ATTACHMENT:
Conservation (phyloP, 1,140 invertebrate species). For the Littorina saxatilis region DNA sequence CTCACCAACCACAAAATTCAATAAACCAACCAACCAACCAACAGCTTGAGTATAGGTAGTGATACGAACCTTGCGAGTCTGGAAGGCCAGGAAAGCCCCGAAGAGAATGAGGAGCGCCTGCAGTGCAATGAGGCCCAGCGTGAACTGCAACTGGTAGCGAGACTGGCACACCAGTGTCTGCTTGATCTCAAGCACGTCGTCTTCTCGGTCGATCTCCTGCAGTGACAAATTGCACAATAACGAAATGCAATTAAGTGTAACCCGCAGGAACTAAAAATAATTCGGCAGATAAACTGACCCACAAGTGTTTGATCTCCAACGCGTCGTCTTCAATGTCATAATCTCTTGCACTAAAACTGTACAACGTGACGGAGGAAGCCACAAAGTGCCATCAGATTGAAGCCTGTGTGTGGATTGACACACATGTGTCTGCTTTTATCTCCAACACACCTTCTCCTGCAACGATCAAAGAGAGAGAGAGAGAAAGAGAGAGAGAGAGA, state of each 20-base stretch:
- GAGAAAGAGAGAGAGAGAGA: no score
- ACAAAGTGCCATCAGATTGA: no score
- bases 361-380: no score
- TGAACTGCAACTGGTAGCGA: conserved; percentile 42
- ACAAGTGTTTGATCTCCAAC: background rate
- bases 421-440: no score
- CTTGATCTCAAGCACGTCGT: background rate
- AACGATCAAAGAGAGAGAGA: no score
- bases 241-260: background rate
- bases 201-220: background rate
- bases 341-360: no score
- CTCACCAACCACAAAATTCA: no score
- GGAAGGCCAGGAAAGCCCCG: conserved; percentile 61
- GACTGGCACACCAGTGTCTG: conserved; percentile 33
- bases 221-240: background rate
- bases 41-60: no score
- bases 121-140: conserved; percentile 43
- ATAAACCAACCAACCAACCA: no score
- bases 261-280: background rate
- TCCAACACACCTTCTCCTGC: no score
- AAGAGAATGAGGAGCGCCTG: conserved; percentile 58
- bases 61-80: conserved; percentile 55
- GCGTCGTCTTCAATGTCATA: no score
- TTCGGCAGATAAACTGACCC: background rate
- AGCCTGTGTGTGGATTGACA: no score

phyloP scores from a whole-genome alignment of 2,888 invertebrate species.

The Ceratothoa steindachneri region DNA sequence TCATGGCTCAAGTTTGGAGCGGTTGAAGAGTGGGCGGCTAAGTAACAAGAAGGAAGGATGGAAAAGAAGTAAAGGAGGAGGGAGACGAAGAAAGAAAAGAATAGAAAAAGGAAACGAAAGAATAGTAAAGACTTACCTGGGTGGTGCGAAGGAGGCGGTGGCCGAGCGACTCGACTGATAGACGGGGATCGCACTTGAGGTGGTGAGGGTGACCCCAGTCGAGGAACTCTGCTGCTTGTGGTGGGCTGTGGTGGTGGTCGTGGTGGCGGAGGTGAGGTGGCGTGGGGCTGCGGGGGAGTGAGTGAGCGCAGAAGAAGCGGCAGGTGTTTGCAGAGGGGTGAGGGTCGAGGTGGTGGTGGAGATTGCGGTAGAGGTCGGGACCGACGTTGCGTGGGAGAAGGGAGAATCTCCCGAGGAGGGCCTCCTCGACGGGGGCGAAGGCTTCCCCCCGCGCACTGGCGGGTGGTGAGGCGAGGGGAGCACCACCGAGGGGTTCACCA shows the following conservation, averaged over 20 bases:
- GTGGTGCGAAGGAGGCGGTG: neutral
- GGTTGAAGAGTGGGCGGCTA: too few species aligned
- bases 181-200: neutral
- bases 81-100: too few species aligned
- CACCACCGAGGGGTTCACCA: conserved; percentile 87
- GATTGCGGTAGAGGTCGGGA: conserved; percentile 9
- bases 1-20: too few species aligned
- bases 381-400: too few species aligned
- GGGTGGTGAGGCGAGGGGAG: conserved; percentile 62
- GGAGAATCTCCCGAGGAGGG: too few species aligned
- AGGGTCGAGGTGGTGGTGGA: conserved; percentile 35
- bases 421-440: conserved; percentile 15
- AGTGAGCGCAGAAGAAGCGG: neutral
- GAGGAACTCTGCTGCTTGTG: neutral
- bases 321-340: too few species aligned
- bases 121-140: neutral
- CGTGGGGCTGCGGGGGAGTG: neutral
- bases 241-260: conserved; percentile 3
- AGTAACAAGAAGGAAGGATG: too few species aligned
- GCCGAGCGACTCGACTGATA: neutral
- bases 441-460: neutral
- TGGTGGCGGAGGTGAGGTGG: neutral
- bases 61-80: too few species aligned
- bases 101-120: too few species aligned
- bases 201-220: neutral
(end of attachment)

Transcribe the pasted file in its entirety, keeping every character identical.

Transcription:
Conservation (phyloP, 1,140 invertebrate species). For the Littorina saxatilis region DNA sequence CTCACCAACCACAAAATTCAATAAACCAACCAACCAACCAACAGCTTGAGTATAGGTAGTGATACGAACCTTGCGAGTCTGGAAGGCCAGGAAAGCCCCGAAGAGAATGAGGAGCGCCTGCAGTGCAATGAGGCCCAGCGTGAACTGCAACTGGTAGCGAGACTGGCACACCAGTGTCTGCTTGATCTCAAGCACGTCGTCTTCTCGGTCGATCTCCTGCAGTGACAAATTGCACAATAACGAAATGCAATTAAGTGTAACCCGCAGGAACTAAAAATAATTCGGCAGATAAACTGACCCACAAGTGTTTGATCTCCAACGCGTCGTCTTCAATGTCATAATCTCTTGCACTAAAACTGTACAACGTGACGGAGGAAGCCACAAAGTGCCATCAGATTGAAGCCTGTGTGTGGATTGACACACATGTGTCTGCTTTTATCTCCAACACACCTTCTCCTGCAACGATCAAAGAGAGAGAGAGAGAAAGAGAGAGAGAGAGA, state of each 20-base stretch:
- GAGAAAGAGAGAGAGAGAGA: no score
- ACAAAGTGCCATCAGATTGA: no score
- bases 361-380: no score
- TGAACTGCAACTGGTAGCGA: conserved; percentile 42
- ACAAGTGTTTGATCTCCAAC: background rate
- bases 421-440: no score
- CTTGATCTCAAGCACGTCGT: background rate
- AACGATCAAAGAGAGAGAGA: no score
- bases 241-260: background rate
- bases 201-220: background rate
- bases 341-360: no score
- CTCACCAACCACAAAATTCA: no score
- GGAAGGCCAGGAAAGCCCCG: conserved; percentile 61
- GACTGGCACACCAGTGTCTG: conserved; percentile 33
- bases 221-240: background rate
- bases 41-60: no score
- bases 121-140: conserved; percentile 43
- ATAAACCAACCAACCAACCA: no score
- bases 261-280: background rate
- TCCAACACACCTTCTCCTGC: no score
- AAGAGAATGAGGAGCGCCTG: conserved; percentile 58
- bases 61-80: conserved; percentile 55
- GCGTCGTCTTCAATGTCATA: no score
- TTCGGCAGATAAACTGACCC: background rate
- AGCCTGTGTGTGGATTGACA: no score

phyloP scores from a whole-genome alignment of 2,888 invertebrate species.

The Ceratothoa steindachneri region DNA sequence TCATGGCTCAAGTTTGGAGCGGTTGAAGAGTGGGCGGCTAAGTAACAAGAAGGAAGGATGGAAAAGAAGTAAAGGAGGAGGGAGACGAAGAAAGAAAAGAATAGAAAAAGGAAACGAAAGAATAGTAAAGACTTACCTGGGTGGTGCGAAGGAGGCGGTGGCCGAGCGACTCGACTGATAGACGGGGATCGCACTTGAGGTGGTGAGGGTGACCCCAGTCGAGGAACTCTGCTGCTTGTGGTGGGCTGTGGTGGTGGTCGTGGTGGCGGAGGTGAGGTGGCGTGGGGCTGCGGGGGAGTGAGTGAGCGCAGAAGAAGCGGCAGGTGTTTGCAGAGGGGTGAGGGTCGAGGTGGTGGTGGAGATTGCGGTAGAGGTCGGGACCGACGTTGCGTGGGAGAAGGGAGAATCTCCCGAGGAGGGCCTCCTCGACGGGGGCGAAGGCTTCCCCCCGCGCACTGGCGGGTGGTGAGGCGAGGGGAGCACCACCGAGGGGTTCACCA shows the following conservation, averaged over 20 bases:
- GTGGTGCGAAGGAGGCGGTG: neutral
- GGTTGAAGAGTGGGCGGCTA: too few species aligned
- bases 181-200: neutral
- bases 81-100: too few species aligned
- CACCACCGAGGGGTTCACCA: conserved; percentile 87
- GATTGCGGTAGAGGTCGGGA: conserved; percentile 9
- bases 1-20: too few species aligned
- bases 381-400: too few species aligned
- GGGTGGTGAGGCGAGGGGAG: conserved; percentile 62
- GGAGAATCTCCCGAGGAGGG: too few species aligned
- AGGGTCGAGGTGGTGGTGGA: conserved; percentile 35
- bases 421-440: conserved; percentile 15
- AGTGAGCGCAGAAGAAGCGG: neutral
- GAGGAACTCTGCTGCTTGTG: neutral
- bases 321-340: too few species aligned
- bases 121-140: neutral
- CGTGGGGCTGCGGGGGAGTG: neutral
- bases 241-260: conserved; percentile 3
- AGTAACAAGAAGGAAGGATG: too few species aligned
- GCCGAGCGACTCGACTGATA: neutral
- bases 441-460: neutral
- TGGTGGCGGAGGTGAGGTGG: neutral
- bases 61-80: too few species aligned
- bases 101-120: too few species aligned
- bases 201-220: neutral